Editor’s note: As a reminder – Still Standing is a place for all grieving parents. All. If you grieve the loss of your child, no matter the circumstances, you are welcome here. We ask that all conversation be kept respectful and civil.
I somehow found myself in a flame war online. I didn’t plan on it (does anyone?), but before I knew it, I had to respond. However, like most of these things, the topic is more nuanced than we allow for in short online comments. Maybe this is something that needs to be said, or at least something I need to get off my chest.
I’m really bothered by the connection many baby loss moms make with the pro-life movement, and I’m concerned that we may be causing a whole lot of hurt as a result.
Right now, mothers who have made heartbreaking choices are deeply grieving the loss of their babies. And, not only do they face the pain and grief of baby loss–the sense of being isolated from their friends and family and all that goes with that–they are not welcome in many online communities for baby loss moms.R
I can appreciate that someone who is struggling with infertility, or has lost a child, really, truly has a hard time feeling compassion for someone who has chosen to terminate a pregnancy. Those of us who have disabled children may be hurt too, by the suggestion that no life is better than living with a disability.
But when someone comes to the baby loss community looking for love and support, they are past the point where a decision has been made, so there is no benefit to berating them for making a choice different from your own. There is no going back in time to change their minds.
Each person arrives at her decision based on her own experiences and life, and those experiences may be radically different from yours. We may reach out to this community to feel a little less alone, but the truth is, we will always feel a little bit that way because we still are.
No matter how similar we are to one another, we each have unique circumstances that have brought us here. Even our spouses, who we love and cherish and who lost the same baby (or babies) we did, do not experience the emotions, grief or loss in the same way we do.
This isn’t to say that I cannot sympathize with the pro-life movement. I live in Canada, where there are no legal restrictions on abortion. It means that when a baby dies in utero, there is no legal recognition, and that hurts. Had my sons died due to medical incompetence, I would not get any financial compensation had I sued.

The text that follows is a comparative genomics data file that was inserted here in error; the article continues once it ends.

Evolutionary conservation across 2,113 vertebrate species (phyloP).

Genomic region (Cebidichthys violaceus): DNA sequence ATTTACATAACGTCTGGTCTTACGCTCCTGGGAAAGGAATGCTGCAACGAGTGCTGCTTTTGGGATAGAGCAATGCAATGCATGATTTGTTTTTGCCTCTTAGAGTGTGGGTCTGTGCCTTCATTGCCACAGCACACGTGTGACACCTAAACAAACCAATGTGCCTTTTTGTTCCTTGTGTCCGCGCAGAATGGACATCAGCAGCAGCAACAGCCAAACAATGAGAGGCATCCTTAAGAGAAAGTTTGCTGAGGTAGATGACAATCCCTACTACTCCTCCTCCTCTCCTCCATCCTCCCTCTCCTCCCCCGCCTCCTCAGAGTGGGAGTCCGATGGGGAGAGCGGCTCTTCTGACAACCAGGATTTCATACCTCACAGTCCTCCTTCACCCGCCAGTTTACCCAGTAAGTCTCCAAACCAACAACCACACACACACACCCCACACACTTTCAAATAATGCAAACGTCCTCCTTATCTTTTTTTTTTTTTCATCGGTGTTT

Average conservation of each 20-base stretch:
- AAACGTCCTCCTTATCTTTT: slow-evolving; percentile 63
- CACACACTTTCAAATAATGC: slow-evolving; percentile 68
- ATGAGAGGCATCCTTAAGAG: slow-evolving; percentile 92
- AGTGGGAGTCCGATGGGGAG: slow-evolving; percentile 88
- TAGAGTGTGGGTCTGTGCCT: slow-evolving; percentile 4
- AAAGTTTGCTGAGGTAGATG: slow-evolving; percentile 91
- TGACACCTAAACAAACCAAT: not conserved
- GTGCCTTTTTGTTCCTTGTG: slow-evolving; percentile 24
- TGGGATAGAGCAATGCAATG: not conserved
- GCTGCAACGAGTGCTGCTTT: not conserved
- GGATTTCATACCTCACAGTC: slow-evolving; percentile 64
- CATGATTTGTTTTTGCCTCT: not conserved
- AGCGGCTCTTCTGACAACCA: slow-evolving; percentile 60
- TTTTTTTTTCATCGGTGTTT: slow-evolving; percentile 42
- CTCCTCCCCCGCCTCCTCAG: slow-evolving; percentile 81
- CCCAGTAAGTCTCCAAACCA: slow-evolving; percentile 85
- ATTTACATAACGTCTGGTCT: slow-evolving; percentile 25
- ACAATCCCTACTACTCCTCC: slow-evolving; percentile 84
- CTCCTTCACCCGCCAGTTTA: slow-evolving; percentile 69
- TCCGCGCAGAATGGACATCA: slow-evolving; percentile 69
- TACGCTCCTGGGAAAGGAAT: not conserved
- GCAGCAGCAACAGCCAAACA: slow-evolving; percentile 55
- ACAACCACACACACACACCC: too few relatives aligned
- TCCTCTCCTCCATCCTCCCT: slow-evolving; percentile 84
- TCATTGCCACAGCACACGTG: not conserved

The law doesn’t allow for it. This legal position contributes to a society that denies recognition of our children and makes it easier for them to be forgotten and ignored, and for us as grieving mothers to be shunned and treated as though we do not deserve the same compassion as other grieving mothers.
Being pro-choice does not mean that one endorses abortion, or that one would choose it for oneself. It merely says that you believe the choice is yours alone, and you do not get to pick for anyone else. That’s why, politically, I am pro-choice.
I cannot imagine the pain that mothers who have had to choose life every day, and I can only say that I am thankful not to have to be in that position. My heart aches for them, and I wish just to show them compassion, love, and friendship. I want all baby loss moms (and dads!) to be welcome here.
For those who are wondering, I believe in God. I do my best to live a life that follows Christ. For me, that means this beautiful fact: I am forgiven. It also means this wonderful fact: so are you.
We are all called to forgiveness.
I don’t seek to change anyone’s opinion on abortion. I wish to ask that there is more compassion in how and where one expresses views. The baby loss community should be a place where those of us who are grieving can find solace.
If you are a mother who has made a heartbreaking choice, there is also a special place for you online. Find it at http://www.aheartbreakingchoice.com/
Photo by Alexa Mazzarello on Unsplash
Amanda Ross-White is the proud mother of four beautiful children, including her twin boys Nate and Sam, who were stillborn in 2007. She is eternally grateful to watch her rainbow children, daughter Rebecca and son Alex, grow around her. She is also the author of Joy at the End of the Rainbow: A Guide to Pregnancy After a Loss, which won second place in the American Journal of Nursing’s Book of the Year Awards (Consumer Health).